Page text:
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Fire OS file system events when a file is added/changed/removed #7

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duro opened this Issue Dec 13, 2013 · 9 comments

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duro commented Dec 13, 2013

I am using bindfs in combination with a NFS mount through Vagrant. The original source folder is on local OS, and bindfs is running in the VM, mirroring the NFS mounted folder to another location.

Furthermore, I have processes running on the VM that are watching the bindfs endpoint directory for changes and running build tasks when a file changes. However, these are not triggering when I make a change on my local host OS and the file is mirrored. Host** -> NFS -> bindfs*

directory being watched
*
directory where change occurs

Is there a way to setup bindfs to fire off filesystem events?

Is this something bindfs could be extended to do?

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mpartel Dec 13, 2013

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I'm afraid this cannot be done easily. I'm not sure how reliably you can get notifications over NFS, but even if that part is OK, FUSE doesn't seem to have an API for sending inotify events. We'd have to extend the FUSE kernel module first.

If possible, try to configure your build watcher to use polling instead of inotify.

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mpartel commented Dec 13, 2013

I'm afraid this cannot be done easily. I'm not sure how reliably you can get notifications over NFS, but even if that part is OK, FUSE doesn't seem to have an API for sending inotify events. We'd have to extend the FUSE kernel module first.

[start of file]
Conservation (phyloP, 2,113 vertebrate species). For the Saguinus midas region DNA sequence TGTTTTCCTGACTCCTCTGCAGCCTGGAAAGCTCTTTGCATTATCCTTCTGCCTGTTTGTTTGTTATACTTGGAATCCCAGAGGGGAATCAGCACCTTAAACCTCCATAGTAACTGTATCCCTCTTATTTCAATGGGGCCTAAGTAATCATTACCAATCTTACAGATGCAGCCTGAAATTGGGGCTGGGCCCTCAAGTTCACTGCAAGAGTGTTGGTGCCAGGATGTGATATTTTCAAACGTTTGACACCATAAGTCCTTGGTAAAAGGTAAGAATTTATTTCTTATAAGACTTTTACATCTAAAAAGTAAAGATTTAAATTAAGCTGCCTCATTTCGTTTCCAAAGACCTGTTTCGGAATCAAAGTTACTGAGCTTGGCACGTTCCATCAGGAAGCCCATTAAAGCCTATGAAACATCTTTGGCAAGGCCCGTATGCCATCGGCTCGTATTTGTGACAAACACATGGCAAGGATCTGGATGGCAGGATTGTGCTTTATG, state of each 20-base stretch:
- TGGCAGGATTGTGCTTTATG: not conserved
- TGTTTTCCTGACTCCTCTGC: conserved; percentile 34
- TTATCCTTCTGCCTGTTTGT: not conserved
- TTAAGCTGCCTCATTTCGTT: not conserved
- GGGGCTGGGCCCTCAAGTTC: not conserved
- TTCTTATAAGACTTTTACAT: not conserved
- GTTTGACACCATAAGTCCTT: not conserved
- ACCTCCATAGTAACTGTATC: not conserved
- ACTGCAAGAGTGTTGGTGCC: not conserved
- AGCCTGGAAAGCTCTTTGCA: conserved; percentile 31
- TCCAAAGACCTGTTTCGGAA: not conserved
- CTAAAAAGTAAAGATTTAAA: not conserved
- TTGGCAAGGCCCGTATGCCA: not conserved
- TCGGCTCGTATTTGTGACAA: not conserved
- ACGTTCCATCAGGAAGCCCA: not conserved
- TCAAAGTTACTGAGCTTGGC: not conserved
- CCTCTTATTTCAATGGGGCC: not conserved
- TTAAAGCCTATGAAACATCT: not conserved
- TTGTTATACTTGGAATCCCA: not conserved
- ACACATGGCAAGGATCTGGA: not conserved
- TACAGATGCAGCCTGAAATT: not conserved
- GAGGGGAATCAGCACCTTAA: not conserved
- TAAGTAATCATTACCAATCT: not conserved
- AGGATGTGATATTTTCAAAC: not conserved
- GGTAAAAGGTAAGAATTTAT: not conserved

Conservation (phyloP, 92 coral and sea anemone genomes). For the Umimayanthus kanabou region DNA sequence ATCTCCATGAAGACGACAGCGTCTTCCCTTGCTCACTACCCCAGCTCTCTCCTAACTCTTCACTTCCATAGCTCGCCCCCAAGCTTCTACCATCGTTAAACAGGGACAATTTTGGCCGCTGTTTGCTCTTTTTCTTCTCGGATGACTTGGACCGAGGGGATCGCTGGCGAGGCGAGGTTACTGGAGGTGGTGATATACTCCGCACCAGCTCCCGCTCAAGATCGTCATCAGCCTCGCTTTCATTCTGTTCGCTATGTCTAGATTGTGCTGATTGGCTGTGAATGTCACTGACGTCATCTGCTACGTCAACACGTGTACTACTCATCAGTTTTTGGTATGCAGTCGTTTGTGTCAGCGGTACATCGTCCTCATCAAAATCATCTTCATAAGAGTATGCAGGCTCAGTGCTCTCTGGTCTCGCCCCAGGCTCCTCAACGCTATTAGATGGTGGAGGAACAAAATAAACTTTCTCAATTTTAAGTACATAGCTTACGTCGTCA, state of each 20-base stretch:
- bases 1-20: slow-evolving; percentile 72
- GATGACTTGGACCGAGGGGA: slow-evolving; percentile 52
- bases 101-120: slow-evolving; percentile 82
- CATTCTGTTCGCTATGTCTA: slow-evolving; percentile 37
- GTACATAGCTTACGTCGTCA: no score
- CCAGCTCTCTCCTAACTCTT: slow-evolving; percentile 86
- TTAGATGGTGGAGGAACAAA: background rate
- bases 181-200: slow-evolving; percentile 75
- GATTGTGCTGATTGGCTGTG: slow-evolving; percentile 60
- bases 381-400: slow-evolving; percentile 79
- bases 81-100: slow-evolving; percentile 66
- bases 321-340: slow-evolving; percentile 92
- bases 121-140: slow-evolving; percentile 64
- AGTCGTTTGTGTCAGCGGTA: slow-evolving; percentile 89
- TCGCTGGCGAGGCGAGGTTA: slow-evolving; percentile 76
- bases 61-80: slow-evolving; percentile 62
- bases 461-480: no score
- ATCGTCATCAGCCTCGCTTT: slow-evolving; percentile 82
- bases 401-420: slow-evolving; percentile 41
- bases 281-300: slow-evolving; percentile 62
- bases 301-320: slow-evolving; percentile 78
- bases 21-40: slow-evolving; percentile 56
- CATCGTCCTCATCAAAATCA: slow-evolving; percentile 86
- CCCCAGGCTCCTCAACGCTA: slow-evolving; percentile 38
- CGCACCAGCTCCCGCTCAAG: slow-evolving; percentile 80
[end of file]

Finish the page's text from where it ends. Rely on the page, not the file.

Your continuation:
If possible, try to configure your build watcher to use polling instead of inotify.

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mpartel Dec 13, 2013

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Actually there may be a horrible hack that makes this particular use case work. We could add an option that emulates some inotify events as it sees them in the source directory. For instance, if a file is changed in the source dir, we open the corresponding file in the bindfs mount for writing and immediately close it to generate a similar enough event. This might suffice to trigger rebuilds when needed.

I might try this in a few weeks, depending on how much time I have. Which file change watcher are you using?

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mpartel commented Dec 13, 2013

Actually there may be a horrible hack that makes this particular use case work. We could add an option that emulates some inotify events as it sees them in the source directory. For instance, if a file is changed in the source dir, we open the corresponding file in the bindfs mount for writing and immediately close it to generate a similar enough event. This might suffice to trigger rebuilds when needed.

I might try this in a few weeks, depending on how much time I have. Which file change watcher are you using?

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duro Dec 13, 2013

I am using GruntJS for file watching.

On Thursday, December 12, 2013, Martin Pärtel wrote:

Actually there may be a horrible hack that makes this particular use case
work. We could add an option that emulates some inotify events as it sees
them in the source directory. For instance, if a file is changed in the
source dir, we open the corresponding file in the bindfs mount for writing
and immediately close it to generate a similar enough event. This might
suffice to trigger rebuilds when needed.

I might try this in a few weeks, depending on how much time I have. Which